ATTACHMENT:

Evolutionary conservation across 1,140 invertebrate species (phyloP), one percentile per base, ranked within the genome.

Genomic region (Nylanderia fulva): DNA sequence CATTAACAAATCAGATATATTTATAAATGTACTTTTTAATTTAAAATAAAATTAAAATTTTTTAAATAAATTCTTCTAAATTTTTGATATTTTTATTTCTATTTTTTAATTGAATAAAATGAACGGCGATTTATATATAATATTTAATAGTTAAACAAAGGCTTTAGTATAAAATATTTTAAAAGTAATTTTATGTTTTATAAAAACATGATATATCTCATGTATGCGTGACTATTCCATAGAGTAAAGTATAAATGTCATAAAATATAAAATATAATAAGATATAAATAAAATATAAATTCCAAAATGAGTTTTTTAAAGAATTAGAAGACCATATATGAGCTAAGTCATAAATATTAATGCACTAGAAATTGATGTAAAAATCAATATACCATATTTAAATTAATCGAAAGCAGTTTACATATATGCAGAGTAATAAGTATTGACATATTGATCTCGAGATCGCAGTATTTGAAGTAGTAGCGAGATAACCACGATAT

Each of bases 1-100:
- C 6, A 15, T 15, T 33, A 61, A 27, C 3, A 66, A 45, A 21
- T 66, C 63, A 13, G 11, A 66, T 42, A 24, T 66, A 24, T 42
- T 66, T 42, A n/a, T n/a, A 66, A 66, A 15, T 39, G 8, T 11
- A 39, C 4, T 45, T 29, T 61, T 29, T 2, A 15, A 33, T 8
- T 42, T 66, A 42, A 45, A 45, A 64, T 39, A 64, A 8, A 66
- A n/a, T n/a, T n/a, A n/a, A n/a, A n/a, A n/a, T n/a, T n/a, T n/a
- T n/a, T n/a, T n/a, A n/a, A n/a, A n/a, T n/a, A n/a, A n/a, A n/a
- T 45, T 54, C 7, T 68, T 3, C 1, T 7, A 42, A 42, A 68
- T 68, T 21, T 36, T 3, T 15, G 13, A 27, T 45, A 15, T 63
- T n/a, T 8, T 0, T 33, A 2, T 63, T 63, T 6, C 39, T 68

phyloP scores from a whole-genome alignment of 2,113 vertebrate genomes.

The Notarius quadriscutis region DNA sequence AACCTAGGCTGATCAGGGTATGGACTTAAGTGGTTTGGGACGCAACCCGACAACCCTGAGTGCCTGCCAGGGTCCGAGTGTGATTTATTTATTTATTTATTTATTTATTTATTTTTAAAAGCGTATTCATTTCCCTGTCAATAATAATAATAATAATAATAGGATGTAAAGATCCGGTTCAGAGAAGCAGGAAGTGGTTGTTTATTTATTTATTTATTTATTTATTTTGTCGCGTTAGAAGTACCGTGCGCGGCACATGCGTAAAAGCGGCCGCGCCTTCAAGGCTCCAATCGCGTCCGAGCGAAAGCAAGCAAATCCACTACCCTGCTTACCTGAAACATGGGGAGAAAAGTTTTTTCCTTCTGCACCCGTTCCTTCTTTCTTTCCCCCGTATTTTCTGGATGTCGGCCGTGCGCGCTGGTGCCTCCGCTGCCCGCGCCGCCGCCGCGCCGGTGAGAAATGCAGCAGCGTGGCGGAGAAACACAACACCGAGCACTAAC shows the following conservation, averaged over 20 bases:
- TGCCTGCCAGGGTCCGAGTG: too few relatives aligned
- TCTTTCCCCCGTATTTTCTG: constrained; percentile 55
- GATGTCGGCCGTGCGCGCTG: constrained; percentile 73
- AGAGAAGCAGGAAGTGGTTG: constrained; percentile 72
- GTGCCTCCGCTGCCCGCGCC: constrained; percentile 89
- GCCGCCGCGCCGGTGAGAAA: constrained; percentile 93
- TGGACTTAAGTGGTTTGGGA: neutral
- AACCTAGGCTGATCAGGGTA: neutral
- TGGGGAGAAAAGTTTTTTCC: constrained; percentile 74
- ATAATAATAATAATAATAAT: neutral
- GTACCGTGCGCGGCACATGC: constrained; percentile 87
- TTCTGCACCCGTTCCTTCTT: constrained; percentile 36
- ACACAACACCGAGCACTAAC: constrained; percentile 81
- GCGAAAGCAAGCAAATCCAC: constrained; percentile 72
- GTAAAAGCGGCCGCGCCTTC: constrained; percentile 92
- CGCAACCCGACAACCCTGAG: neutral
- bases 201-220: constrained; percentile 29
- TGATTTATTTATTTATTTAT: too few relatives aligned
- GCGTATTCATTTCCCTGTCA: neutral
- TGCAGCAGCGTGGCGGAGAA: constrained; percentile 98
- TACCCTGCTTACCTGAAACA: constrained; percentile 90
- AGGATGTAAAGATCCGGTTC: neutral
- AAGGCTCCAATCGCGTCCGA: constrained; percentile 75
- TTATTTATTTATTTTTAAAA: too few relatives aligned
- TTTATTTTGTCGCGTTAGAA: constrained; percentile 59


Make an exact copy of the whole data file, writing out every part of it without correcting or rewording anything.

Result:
Evolutionary conservation across 1,140 invertebrate species (phyloP), one percentile per base, ranked within the genome.

Genomic region (Nylanderia fulva): DNA sequence CATTAACAAATCAGATATATTTATAAATGTACTTTTTAATTTAAAATAAAATTAAAATTTTTTAAATAAATTCTTCTAAATTTTTGATATTTTTATTTCTATTTTTTAATTGAATAAAATGAACGGCGATTTATATATAATATTTAATAGTTAAACAAAGGCTTTAGTATAAAATATTTTAAAAGTAATTTTATGTTTTATAAAAACATGATATATCTCATGTATGCGTGACTATTCCATAGAGTAAAGTATAAATGTCATAAAATATAAAATATAATAAGATATAAATAAAATATAAATTCCAAAATGAGTTTTTTAAAGAATTAGAAGACCATATATGAGCTAAGTCATAAATATTAATGCACTAGAAATTGATGTAAAAATCAATATACCATATTTAAATTAATCGAAAGCAGTTTACATATATGCAGAGTAATAAGTATTGACATATTGATCTCGAGATCGCAGTATTTGAAGTAGTAGCGAGATAACCACGATAT

Each of bases 1-100:
- C 6, A 15, T 15, T 33, A 61, A 27, C 3, A 66, A 45, A 21
- T 66, C 63, A 13, G 11, A 66, T 42, A 24, T 66, A 24, T 42
- T 66, T 42, A n/a, T n/a, A 66, A 66, A 15, T 39, G 8, T 11
- A 39, C 4, T 45, T 29, T 61, T 29, T 2, A 15, A 33, T 8
- T 42, T 66, A 42, A 45, A 45, A 64, T 39, A 64, A 8, A 66
- A n/a, T n/a, T n/a, A n/a, A n/a, A n/a, A n/a, T n/a, T n/a, T n/a
- T n/a, T n/a, T n/a, A n/a, A n/a, A n/a, T n/a, A n/a, A n/a, A n/a
- T 45, T 54, C 7, T 68, T 3, C 1, T 7, A 42, A 42, A 68
- T 68, T 21, T 36, T 3, T 15, G 13, A 27, T 45, A 15, T 63
- T n/a, T 8, T 0, T 33, A 2, T 63, T 63, T 6, C 39, T 68

phyloP scores from a whole-genome alignment of 2,113 vertebrate genomes.

The Notarius quadriscutis region DNA sequence AACCTAGGCTGATCAGGGTATGGACTTAAGTGGTTTGGGACGCAACCCGACAACCCTGAGTGCCTGCCAGGGTCCGAGTGTGATTTATTTATTTATTTATTTATTTATTTATTTTTAAAAGCGTATTCATTTCCCTGTCAATAATAATAATAATAATAATAGGATGTAAAGATCCGGTTCAGAGAAGCAGGAAGTGGTTGTTTATTTATTTATTTATTTATTTATTTTGTCGCGTTAGAAGTACCGTGCGCGGCACATGCGTAAAAGCGGCCGCGCCTTCAAGGCTCCAATCGCGTCCGAGCGAAAGCAAGCAAATCCACTACCCTGCTTACCTGAAACATGGGGAGAAAAGTTTTTTCCTTCTGCACCCGTTCCTTCTTTCTTTCCCCCGTATTTTCTGGATGTCGGCCGTGCGCGCTGGTGCCTCCGCTGCCCGCGCCGCCGCCGCGCCGGTGAGAAATGCAGCAGCGTGGCGGAGAAACACAACACCGAGCACTAAC shows the following conservation, averaged over 20 bases:
- TGCCTGCCAGGGTCCGAGTG: too few relatives aligned
- TCTTTCCCCCGTATTTTCTG: constrained; percentile 55
- GATGTCGGCCGTGCGCGCTG: constrained; percentile 73
- AGAGAAGCAGGAAGTGGTTG: constrained; percentile 72
- GTGCCTCCGCTGCCCGCGCC: constrained; percentile 89
- GCCGCCGCGCCGGTGAGAAA: constrained; percentile 93
- TGGACTTAAGTGGTTTGGGA: neutral
- AACCTAGGCTGATCAGGGTA: neutral
- TGGGGAGAAAAGTTTTTTCC: constrained; percentile 74
- ATAATAATAATAATAATAAT: neutral
- GTACCGTGCGCGGCACATGC: constrained; percentile 87
- TTCTGCACCCGTTCCTTCTT: constrained; percentile 36
- ACACAACACCGAGCACTAAC: constrained; percentile 81
- GCGAAAGCAAGCAAATCCAC: constrained; percentile 72
- GTAAAAGCGGCCGCGCCTTC: constrained; percentile 92
- CGCAACCCGACAACCCTGAG: neutral
- bases 201-220: constrained; percentile 29
- TGATTTATTTATTTATTTAT: too few relatives aligned
- GCGTATTCATTTCCCTGTCA: neutral
- TGCAGCAGCGTGGCGGAGAA: constrained; percentile 98
- TACCCTGCTTACCTGAAACA: constrained; percentile 90
- AGGATGTAAAGATCCGGTTC: neutral
- AAGGCTCCAATCGCGTCCGA: constrained; percentile 75
- TTATTTATTTATTTTTAAAA: too few relatives aligned
- TTTATTTTGTCGCGTTAGAA: constrained; percentile 59